Yemeni president eyes end of career, as protests planned

Wednesday, February 2, 2011

SANA’A - Yemeni President Ali Abdullah Saleh will not seek another term in office and called for the opposition to join him in a national unity alliance, in an address Wednesday to a joint session of both houses of parliament.

Saleh’s announcement came as large opposition demonstrations were planned in Sana’a for Thursday as part of a “Day of Rage”, and was made just hours after President Hosni Mubarak of Egypt also said he would not seek re-election.

“I present these concessions for the sake of the country,” Saleh told legislators, adding that national interests “are more important than personal concerns”.

He went on to call for the opposition to cancel all protests, but Islah, a leading opposition party, pledged that the demonstrations will go on as planned.

Saleh, aged 64, has ruled since 1978 - first in North Yemen and since the end of the Cold War in the united Gulf country. His current term in office is set to expire in 2013.

The “Day of Rage”, organised by opposition groups, is calling for democratic and economic reforms in the impoverished country, and more freedoms for citizens. It is scheduled to take place in Tahrir Square in central Sana’a and in other locals across the country.

The ruling party, meanwhile, has called for counter rallies in support of the government and Saleh, also in central parts of the capital.

The president, in his address to parliament, asked the members of both houses to band together and form a national unity government. He postponed parliamentary elections, scheduled for April, until talks with the opposition on an alliance were concluded.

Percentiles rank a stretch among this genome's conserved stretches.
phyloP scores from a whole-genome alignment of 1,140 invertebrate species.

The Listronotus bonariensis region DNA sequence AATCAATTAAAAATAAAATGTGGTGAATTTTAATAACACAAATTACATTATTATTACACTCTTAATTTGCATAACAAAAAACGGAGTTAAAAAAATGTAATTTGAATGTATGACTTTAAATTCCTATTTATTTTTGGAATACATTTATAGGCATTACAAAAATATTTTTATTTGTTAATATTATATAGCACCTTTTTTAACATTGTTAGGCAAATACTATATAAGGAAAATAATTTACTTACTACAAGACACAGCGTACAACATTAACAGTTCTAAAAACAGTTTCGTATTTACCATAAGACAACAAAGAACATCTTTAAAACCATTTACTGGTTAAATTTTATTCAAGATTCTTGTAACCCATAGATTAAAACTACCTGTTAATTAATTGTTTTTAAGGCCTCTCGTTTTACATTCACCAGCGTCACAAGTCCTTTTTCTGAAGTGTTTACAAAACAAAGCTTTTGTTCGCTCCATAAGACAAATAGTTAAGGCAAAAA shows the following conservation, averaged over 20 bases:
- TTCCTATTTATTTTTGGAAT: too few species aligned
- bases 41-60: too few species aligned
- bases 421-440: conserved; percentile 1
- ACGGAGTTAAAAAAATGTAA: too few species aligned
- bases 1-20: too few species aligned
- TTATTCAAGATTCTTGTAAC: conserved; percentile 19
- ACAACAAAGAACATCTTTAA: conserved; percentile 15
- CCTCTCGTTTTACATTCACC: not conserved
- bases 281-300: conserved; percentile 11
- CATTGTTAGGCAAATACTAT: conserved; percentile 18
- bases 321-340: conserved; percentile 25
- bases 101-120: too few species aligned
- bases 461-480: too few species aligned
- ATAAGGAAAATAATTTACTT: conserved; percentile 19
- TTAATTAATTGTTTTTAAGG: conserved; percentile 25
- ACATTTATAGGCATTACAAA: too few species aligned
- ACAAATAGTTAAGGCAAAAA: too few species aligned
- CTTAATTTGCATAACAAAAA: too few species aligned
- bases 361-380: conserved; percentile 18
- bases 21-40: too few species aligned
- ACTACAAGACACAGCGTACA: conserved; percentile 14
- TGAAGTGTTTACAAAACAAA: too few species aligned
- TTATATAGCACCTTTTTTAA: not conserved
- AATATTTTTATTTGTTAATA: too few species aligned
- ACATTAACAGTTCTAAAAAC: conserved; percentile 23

The Yemeni leader’s announcement included a pledge that he would not change the constitution to allow him to run again and his son would not follow him in office, as had been rumoured.

“No resetting the clock, no inheritance,” said Saleh.

But the president issued a stern and thinly veiled warning to opposition demonstrators.

“Every Yemeni citizen has the right to defend himself and his property if mobs come,” he said, while speaking about the planned protests.

Weapons in Yemen are said to outnumber the population by at least two to one and arms can easily be obtained in markets.

The country, the poorest in the Gulf region, also suffers from several internal conflicts, including armed secessionist movements in the north and south, and an emerging radical Islamist threat in the form of Al Qaeda in the Arabian Peninsula.

The Al Qaeda offshoot was blamed for an attempt to blow up an airplane over Detroit on Christmas Day 2009, and cargo plane bombs sent to the US late last year.

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